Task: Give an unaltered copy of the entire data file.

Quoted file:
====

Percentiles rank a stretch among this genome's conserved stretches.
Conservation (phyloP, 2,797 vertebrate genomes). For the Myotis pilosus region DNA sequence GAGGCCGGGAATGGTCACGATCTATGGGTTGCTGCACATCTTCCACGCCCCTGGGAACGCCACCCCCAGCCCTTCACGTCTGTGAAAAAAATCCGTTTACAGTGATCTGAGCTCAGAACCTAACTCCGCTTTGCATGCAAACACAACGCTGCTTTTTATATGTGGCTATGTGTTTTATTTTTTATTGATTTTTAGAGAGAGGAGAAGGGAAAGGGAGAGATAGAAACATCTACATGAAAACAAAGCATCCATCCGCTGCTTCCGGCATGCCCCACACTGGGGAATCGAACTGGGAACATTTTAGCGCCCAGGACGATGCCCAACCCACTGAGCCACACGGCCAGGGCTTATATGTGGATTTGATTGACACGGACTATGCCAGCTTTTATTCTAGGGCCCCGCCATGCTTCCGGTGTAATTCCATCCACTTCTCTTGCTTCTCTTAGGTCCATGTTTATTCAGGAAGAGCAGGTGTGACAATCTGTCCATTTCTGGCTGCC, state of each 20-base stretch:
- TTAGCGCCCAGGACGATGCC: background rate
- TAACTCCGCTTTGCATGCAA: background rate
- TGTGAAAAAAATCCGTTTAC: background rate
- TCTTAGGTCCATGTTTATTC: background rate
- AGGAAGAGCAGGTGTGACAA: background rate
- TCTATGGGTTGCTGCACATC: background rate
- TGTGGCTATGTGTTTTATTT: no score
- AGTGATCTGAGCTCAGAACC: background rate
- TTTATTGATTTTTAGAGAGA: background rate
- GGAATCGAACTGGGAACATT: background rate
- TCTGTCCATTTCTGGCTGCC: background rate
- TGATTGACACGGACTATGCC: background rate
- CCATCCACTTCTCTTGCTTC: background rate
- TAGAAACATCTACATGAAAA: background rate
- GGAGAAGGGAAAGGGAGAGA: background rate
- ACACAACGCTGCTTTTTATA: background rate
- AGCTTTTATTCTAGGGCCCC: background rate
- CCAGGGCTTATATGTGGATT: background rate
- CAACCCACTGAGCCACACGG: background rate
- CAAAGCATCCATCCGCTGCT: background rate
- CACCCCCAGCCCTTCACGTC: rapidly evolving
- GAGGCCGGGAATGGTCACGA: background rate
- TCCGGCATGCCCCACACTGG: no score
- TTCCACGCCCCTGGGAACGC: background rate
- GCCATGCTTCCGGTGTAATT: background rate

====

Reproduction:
Percentiles rank a stretch among this genome's conserved stretches.
Conservation (phyloP, 2,797 vertebrate genomes). For the Myotis pilosus region DNA sequence GAGGCCGGGAATGGTCACGATCTATGGGTTGCTGCACATCTTCCACGCCCCTGGGAACGCCACCCCCAGCCCTTCACGTCTGTGAAAAAAATCCGTTTACAGTGATCTGAGCTCAGAACCTAACTCCGCTTTGCATGCAAACACAACGCTGCTTTTTATATGTGGCTATGTGTTTTATTTTTTATTGATTTTTAGAGAGAGGAGAAGGGAAAGGGAGAGATAGAAACATCTACATGAAAACAAAGCATCCATCCGCTGCTTCCGGCATGCCCCACACTGGGGAATCGAACTGGGAACATTTTAGCGCCCAGGACGATGCCCAACCCACTGAGCCACACGGCCAGGGCTTATATGTGGATTTGATTGACACGGACTATGCCAGCTTTTATTCTAGGGCCCCGCCATGCTTCCGGTGTAATTCCATCCACTTCTCTTGCTTCTCTTAGGTCCATGTTTATTCAGGAAGAGCAGGTGTGACAATCTGTCCATTTCTGGCTGCC, state of each 20-base stretch:
- TTAGCGCCCAGGACGATGCC: background rate
- TAACTCCGCTTTGCATGCAA: background rate
- TGTGAAAAAAATCCGTTTAC: background rate
- TCTTAGGTCCATGTTTATTC: background rate
- AGGAAGAGCAGGTGTGACAA: background rate
- TCTATGGGTTGCTGCACATC: background rate
- TGTGGCTATGTGTTTTATTT: no score
- AGTGATCTGAGCTCAGAACC: background rate
- TTTATTGATTTTTAGAGAGA: background rate
- GGAATCGAACTGGGAACATT: background rate
- TCTGTCCATTTCTGGCTGCC: background rate
- TGATTGACACGGACTATGCC: background rate
- CCATCCACTTCTCTTGCTTC: background rate
- TAGAAACATCTACATGAAAA: background rate
- GGAGAAGGGAAAGGGAGAGA: background rate
- ACACAACGCTGCTTTTTATA: background rate
- AGCTTTTATTCTAGGGCCCC: background rate
- CCAGGGCTTATATGTGGATT: background rate
- CAACCCACTGAGCCACACGG: background rate
- CAAAGCATCCATCCGCTGCT: background rate
- CACCCCCAGCCCTTCACGTC: rapidly evolving
- GAGGCCGGGAATGGTCACGA: background rate
- TCCGGCATGCCCCACACTGG: no score
- TTCCACGCCCCTGGGAACGC: background rate
- GCCATGCTTCCGGTGTAATT: background rate